If you’ve managed Google Ads Accounts for a while, you’ve likely intuitively used them. For example, you might have a phrase match of “how to” or “diy” negatives for your accounts.
You know that these terms are very unlikely to bring in quality searches.
N grams are a way to use your data to find how common phrases do across a large amount of search terms.
If you put a 1000 search terms and find the common phrases, or “n-grams”, you can quickly make judgements on the efficacy of those n-grams.
The common phrase or 2 gram of “near me” for a local account is likely very positive.
The common phrase or 3 gram of “how do I” for a local account is very negative.
Using n grams helps you get data out of your search terms faster.
Let’s say you’re a D2C deodarant company. You’ve got about 1,000 ways that people search for deodarant.
Most of those long tail search terms don’t have enough data to say if they’re “good” or “bad”
For example, “best deodarant for men mint smell no aluminum” might only have 3 clicks. Is the term worth continuing to bid on or not?
This is where n grams come in.
An n gram analysis might now that the 4 gram of “best deodarant for men” is highly profitable. Therefore, it is likely that this search term will become profitable.
In a traditional analysis, n grams are all aggregated together and produce a score.
The 4 gram of “best deodarant for men” may have spent $10,000 and generated $15,000 in profit.
However, in most PPC accounts, it is likely that $8,000 of that spend resulted in $14,500 in that profit.
If you are able to find and cut the $2,000 in spend that lost your $1500, you can achieve more profit.
Let’s say you have a 3 gram of “dove men deodarant” that spent $5,000 and only brought in $1,500 in revenue. Any PPC manager would be tempted to do a phrase match exclusion.
However, what if you could find out that all $1500 of that revenue came from search terms with $200 in spend?
For example, your exclusion of “dove men deodarant” could have negatived out “dove men deodarant alternatives” which is a great term.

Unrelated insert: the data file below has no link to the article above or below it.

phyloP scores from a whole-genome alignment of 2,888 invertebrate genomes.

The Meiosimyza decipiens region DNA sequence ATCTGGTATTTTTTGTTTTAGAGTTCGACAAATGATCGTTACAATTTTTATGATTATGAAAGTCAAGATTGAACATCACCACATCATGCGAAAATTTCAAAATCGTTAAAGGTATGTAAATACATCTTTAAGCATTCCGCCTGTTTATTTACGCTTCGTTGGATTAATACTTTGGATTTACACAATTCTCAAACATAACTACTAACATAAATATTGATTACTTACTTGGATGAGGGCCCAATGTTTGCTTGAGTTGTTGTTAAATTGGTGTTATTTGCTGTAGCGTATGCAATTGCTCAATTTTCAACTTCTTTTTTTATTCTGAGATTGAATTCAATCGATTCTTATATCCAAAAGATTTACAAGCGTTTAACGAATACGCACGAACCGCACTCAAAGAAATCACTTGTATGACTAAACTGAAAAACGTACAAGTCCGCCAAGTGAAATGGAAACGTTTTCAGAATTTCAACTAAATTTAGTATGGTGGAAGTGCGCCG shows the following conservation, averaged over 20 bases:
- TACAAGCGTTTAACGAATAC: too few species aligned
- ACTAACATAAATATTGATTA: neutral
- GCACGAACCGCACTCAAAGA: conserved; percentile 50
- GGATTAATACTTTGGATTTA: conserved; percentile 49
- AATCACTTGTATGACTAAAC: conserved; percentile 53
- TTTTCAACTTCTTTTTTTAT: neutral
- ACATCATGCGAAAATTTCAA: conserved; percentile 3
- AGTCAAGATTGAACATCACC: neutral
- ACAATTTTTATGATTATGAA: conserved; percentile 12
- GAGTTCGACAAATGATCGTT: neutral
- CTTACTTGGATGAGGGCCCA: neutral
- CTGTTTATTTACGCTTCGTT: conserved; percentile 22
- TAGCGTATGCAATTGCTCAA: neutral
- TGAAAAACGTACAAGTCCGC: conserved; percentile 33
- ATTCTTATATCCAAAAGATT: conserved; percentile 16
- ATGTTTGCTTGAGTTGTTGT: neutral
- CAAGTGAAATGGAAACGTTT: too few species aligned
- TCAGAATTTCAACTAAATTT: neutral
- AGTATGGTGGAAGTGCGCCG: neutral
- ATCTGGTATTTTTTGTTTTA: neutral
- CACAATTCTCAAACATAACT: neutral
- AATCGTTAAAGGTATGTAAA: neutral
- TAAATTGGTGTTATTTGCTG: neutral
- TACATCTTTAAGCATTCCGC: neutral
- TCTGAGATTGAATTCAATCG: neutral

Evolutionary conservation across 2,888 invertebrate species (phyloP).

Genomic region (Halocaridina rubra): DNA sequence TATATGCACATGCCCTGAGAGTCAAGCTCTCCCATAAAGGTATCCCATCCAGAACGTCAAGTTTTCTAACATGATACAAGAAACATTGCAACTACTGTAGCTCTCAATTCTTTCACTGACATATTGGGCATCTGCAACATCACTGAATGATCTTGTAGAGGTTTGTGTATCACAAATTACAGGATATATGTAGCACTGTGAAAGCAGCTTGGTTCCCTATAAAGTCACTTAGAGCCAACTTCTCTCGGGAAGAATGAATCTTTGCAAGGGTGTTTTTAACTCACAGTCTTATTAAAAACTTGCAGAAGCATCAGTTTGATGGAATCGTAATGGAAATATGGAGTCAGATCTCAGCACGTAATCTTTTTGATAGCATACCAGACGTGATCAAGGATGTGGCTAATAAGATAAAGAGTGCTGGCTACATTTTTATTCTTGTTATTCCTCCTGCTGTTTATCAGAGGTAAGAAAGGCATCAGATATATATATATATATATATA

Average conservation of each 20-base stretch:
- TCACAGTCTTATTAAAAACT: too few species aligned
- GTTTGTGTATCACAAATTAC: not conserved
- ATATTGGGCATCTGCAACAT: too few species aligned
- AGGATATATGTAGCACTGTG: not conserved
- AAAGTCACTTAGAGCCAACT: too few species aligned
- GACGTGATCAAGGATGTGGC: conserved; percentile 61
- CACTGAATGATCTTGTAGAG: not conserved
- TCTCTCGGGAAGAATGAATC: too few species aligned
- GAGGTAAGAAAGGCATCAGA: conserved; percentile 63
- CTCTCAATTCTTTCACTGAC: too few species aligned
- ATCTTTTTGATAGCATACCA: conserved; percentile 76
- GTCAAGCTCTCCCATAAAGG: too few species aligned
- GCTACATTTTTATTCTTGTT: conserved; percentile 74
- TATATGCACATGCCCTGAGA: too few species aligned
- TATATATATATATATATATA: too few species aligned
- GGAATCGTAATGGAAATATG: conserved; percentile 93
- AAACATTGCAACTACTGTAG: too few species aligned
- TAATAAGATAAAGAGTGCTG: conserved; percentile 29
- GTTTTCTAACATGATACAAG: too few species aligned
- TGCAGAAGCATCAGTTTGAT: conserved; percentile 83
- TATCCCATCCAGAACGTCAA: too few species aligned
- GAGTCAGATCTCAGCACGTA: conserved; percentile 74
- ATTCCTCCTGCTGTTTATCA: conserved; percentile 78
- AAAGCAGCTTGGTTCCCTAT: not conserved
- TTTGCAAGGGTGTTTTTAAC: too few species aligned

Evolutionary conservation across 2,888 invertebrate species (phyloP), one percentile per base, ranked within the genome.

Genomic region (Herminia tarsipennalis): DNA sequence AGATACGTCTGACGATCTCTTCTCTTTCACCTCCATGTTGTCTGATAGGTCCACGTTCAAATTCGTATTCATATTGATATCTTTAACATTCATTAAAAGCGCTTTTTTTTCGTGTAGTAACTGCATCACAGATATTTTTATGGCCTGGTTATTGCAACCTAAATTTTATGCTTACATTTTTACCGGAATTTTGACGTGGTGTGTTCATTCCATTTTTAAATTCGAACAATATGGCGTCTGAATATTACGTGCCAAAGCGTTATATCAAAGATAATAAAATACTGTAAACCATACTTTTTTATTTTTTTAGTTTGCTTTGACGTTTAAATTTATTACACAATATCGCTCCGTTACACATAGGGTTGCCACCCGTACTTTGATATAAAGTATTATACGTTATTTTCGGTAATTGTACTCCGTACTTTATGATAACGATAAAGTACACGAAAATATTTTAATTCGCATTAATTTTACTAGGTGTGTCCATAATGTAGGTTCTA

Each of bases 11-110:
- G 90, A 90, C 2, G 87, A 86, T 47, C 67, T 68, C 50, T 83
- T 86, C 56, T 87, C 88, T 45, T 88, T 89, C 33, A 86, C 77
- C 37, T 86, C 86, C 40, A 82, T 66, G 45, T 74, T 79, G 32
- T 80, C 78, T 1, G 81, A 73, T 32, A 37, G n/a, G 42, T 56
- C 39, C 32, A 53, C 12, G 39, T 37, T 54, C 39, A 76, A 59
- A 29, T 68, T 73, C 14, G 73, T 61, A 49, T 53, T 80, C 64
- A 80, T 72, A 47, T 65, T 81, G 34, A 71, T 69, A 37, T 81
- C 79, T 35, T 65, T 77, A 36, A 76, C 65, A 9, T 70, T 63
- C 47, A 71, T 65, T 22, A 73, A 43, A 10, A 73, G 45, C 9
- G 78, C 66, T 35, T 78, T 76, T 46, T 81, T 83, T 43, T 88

In a traditional N Gram analysis, you would be open to making this mimstake. With layered n gram analysis, you will not.
Layered n gram analysis allows you to set a CPA target or ROAS goal.
Each gram analysis is given two scores:
The regular score factors in every single search term. The efficient score only factors in search terms that reach your ROAS or CPA goal.
If you have 1000 search terms and 200 of them beat your ROAS/CPA goal, you will get:
For example, the gram “deodarant for men” will have the two different scores. The first generated from all of the matching terms. The second generated from all terms beating the CPA/ROAS target.
By looking at the above, you can learn:
In a proper report, like below, you’ll get a report showing multiple dimensions for each gram.
This tool is free to use. Upload a CSV here to get an analysis emailed to you.
Important privacy notes:
Export these columns from your search term report for this to work. You will be able to keep the default names that Google exports.
Important: After you export, delete the first two rows of your export as well as the summary rows at the bottom.
Take this data and find the high performers and low performers in your account.
Consider giving your high performers special treatment, and segmenting (or adding negatives for) your low performers.
It can be tempting to exclude phrases too early because of data from n gram analysis.
If you’re dealing with low volume of data, it’s better to “quarantine” your searches into specific campaigns with lower bids rather than excluding them outright.
Enough people hire me to automate big accounts or increase account efficiency making this worth it. Send me an email at [email protected] if that’s something you’re looking for.